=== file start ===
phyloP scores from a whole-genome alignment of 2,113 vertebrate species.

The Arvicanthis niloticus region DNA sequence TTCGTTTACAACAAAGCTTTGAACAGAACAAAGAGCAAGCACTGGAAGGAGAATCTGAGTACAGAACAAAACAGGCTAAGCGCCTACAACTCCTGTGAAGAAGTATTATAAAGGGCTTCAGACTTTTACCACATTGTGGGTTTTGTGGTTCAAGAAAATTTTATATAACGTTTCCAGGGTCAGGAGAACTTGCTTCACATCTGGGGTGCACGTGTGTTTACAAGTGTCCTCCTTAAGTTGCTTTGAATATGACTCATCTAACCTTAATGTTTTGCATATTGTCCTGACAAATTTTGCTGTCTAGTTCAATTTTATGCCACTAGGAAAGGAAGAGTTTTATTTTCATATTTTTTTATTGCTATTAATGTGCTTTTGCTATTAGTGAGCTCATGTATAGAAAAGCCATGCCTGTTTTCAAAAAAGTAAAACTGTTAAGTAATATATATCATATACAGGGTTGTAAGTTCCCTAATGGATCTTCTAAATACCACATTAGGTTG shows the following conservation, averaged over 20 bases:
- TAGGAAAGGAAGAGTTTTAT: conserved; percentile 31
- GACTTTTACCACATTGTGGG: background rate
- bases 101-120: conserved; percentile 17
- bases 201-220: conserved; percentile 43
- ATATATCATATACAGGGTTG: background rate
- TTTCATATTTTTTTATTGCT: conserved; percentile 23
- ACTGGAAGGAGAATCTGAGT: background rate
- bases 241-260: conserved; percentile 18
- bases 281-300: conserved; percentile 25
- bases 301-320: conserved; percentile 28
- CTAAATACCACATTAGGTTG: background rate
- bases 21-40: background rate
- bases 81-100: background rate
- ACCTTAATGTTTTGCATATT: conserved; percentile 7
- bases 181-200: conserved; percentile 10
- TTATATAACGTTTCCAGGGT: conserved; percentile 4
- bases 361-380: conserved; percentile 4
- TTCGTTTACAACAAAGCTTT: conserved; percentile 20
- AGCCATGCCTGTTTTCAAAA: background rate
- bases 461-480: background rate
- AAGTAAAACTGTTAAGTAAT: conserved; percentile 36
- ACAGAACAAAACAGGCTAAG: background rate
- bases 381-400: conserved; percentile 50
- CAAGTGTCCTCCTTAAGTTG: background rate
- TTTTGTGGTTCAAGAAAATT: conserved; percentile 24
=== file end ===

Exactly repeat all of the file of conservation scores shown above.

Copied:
phyloP scores from a whole-genome alignment of 2,113 vertebrate species.

The Arvicanthis niloticus region DNA sequence TTCGTTTACAACAAAGCTTTGAACAGAACAAAGAGCAAGCACTGGAAGGAGAATCTGAGTACAGAACAAAACAGGCTAAGCGCCTACAACTCCTGTGAAGAAGTATTATAAAGGGCTTCAGACTTTTACCACATTGTGGGTTTTGTGGTTCAAGAAAATTTTATATAACGTTTCCAGGGTCAGGAGAACTTGCTTCACATCTGGGGTGCACGTGTGTTTACAAGTGTCCTCCTTAAGTTGCTTTGAATATGACTCATCTAACCTTAATGTTTTGCATATTGTCCTGACAAATTTTGCTGTCTAGTTCAATTTTATGCCACTAGGAAAGGAAGAGTTTTATTTTCATATTTTTTTATTGCTATTAATGTGCTTTTGCTATTAGTGAGCTCATGTATAGAAAAGCCATGCCTGTTTTCAAAAAAGTAAAACTGTTAAGTAATATATATCATATACAGGGTTGTAAGTTCCCTAATGGATCTTCTAAATACCACATTAGGTTG shows the following conservation, averaged over 20 bases:
- TAGGAAAGGAAGAGTTTTAT: conserved; percentile 31
- GACTTTTACCACATTGTGGG: background rate
- bases 101-120: conserved; percentile 17
- bases 201-220: conserved; percentile 43
- ATATATCATATACAGGGTTG: background rate
- TTTCATATTTTTTTATTGCT: conserved; percentile 23
- ACTGGAAGGAGAATCTGAGT: background rate
- bases 241-260: conserved; percentile 18
- bases 281-300: conserved; percentile 25
- bases 301-320: conserved; percentile 28
- CTAAATACCACATTAGGTTG: background rate
- bases 21-40: background rate
- bases 81-100: background rate
- ACCTTAATGTTTTGCATATT: conserved; percentile 7
- bases 181-200: conserved; percentile 10
- TTATATAACGTTTCCAGGGT: conserved; percentile 4
- bases 361-380: conserved; percentile 4
- TTCGTTTACAACAAAGCTTT: conserved; percentile 20
- AGCCATGCCTGTTTTCAAAA: background rate
- bases 461-480: background rate
- AAGTAAAACTGTTAAGTAAT: conserved; percentile 36
- ACAGAACAAAACAGGCTAAG: background rate
- bases 381-400: conserved; percentile 50
- CAAGTGTCCTCCTTAAGTTG: background rate
- TTTTGTGGTTCAAGAAAATT: conserved; percentile 24